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POLICY interventions are very critical to breaking the poverty cycle and bridging social inequality in Ghana, a development analyst has emphasized.
According to Dr. Esther Ofei-Aboagye, Vice Chair at the National Development Planning Commission (NDPC), poverty and inequality do not just go away they require conscious policy efforts.
“Poverty and inequality leads to polarisation and risk of conflict. And it requires a policy design to address it with urgency. I believe policy intervention is critical to breaking this cycle and bridging this inequality,” she noted.
She was speaking on the sideline of a Media Interaction Session on Inclusion Development organised by the United Nations International Children’s Educational Fund (UNICEF), Ghana in Accra.
Dr Ofei-Aboagye said the issue of poverty and inequality is not a problem “the market can fix” but one that only policy can.
The NDPC Vice Chair proposed that there must be a deliberate intervention to ensure that the poor have access to opportunities to break the poverty cycle, break generational poverty and get opportunities to better themselves.
“For instance, education has been indicated as one of the most important and significant breakers of poverty. We need to identify what quality education is, who has access to it, where is that education leading them to, can they make a life for themselves…These are questions that we have to ensure are answered,” Dr Ofei-Aboagye added.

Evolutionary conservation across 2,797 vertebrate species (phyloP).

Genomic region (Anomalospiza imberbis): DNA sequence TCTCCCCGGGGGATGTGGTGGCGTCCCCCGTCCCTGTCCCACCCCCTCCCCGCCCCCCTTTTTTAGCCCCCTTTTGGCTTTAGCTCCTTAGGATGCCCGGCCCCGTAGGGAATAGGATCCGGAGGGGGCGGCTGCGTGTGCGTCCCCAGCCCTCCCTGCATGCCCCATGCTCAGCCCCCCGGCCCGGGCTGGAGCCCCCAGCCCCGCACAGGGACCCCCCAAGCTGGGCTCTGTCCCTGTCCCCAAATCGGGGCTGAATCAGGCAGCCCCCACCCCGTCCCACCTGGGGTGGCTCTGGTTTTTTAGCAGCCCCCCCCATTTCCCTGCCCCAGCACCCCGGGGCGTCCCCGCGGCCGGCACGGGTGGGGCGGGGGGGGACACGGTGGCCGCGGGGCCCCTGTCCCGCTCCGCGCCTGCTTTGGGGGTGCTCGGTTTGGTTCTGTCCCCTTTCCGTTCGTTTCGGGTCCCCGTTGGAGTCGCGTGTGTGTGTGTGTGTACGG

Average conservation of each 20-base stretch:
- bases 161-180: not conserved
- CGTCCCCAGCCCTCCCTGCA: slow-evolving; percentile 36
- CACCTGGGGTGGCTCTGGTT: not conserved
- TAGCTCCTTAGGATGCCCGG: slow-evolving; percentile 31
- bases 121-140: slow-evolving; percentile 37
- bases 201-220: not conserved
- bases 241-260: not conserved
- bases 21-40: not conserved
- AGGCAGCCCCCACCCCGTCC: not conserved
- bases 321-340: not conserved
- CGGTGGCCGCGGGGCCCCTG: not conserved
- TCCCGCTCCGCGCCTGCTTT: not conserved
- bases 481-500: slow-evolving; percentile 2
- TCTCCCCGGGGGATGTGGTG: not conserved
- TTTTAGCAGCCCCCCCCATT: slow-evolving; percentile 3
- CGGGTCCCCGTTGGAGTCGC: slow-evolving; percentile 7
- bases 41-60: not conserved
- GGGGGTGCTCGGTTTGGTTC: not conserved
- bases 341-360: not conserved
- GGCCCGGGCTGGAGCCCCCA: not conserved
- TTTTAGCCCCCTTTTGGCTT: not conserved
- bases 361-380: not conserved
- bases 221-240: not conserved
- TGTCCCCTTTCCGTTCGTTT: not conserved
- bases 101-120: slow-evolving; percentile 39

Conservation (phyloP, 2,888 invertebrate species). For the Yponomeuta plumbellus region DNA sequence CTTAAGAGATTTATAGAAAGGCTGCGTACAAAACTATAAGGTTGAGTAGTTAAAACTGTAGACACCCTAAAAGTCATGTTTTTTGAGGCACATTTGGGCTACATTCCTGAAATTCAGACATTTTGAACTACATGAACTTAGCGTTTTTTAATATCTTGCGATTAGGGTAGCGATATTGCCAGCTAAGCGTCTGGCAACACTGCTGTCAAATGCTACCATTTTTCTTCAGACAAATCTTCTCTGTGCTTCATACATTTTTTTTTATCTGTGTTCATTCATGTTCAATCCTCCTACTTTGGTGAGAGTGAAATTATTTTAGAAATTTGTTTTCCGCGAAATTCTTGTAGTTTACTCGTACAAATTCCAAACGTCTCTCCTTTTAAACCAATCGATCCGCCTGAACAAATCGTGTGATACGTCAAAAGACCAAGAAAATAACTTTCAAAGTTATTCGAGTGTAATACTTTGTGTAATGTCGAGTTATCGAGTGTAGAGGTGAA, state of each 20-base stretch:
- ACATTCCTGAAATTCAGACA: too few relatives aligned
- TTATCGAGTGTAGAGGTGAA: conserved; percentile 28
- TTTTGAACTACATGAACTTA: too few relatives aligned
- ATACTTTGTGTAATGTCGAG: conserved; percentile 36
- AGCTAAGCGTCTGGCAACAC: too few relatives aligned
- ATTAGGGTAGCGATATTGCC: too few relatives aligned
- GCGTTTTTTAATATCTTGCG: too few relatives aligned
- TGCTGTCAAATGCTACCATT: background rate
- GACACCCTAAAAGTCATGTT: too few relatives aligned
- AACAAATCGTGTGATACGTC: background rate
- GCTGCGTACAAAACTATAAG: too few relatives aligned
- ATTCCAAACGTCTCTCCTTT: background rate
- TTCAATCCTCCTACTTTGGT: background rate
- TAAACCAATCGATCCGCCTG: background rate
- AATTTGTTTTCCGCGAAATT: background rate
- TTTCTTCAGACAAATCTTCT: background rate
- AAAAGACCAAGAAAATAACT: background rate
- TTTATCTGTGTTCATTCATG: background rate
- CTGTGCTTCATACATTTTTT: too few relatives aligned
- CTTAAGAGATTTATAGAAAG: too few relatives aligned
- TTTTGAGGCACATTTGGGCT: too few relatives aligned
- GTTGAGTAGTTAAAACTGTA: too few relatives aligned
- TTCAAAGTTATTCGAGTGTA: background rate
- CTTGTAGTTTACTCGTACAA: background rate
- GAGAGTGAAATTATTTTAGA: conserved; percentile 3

According to her, the mandate to break the poverty cycle and bridge social inequality should not be left with just politicians but civil society must also work at address the situation.
“It should not have to be just the politicians. Everyone must be concerned. Ghana must also invest more in data collection. That would help to know what we are dealing with,” Dr Ofei-Aboagye stated.
According to the UNICEF, between 1992 and 2013, Ghana’s national level of poverty fell by more than half (from 56.5 to 24.2%), thereby achieving the Millennium Development Goal (MDG) 1 target.
However, the annual rate of reduction of the poverty level slowed substantially from an average of 1.8% per year in the 1990s to 1.1% per year reduction since 2006.
Conversely, the rate of reduction of extreme poverty has not slowed since 1990s and impressive progress in cutting extreme poverty was achieved even since 2006 (cut from 16.6 to 8.4%).
This means that relatively more progress has been made for the extreme poor in recent years than those living close to the poverty line.
As such, Ghana must work earnestly to halt further polarisation of the Ghanaian populace and avert a possible risk of conflict.
Source: Raju PARWANI & Joline CHENG || The Finder, Accra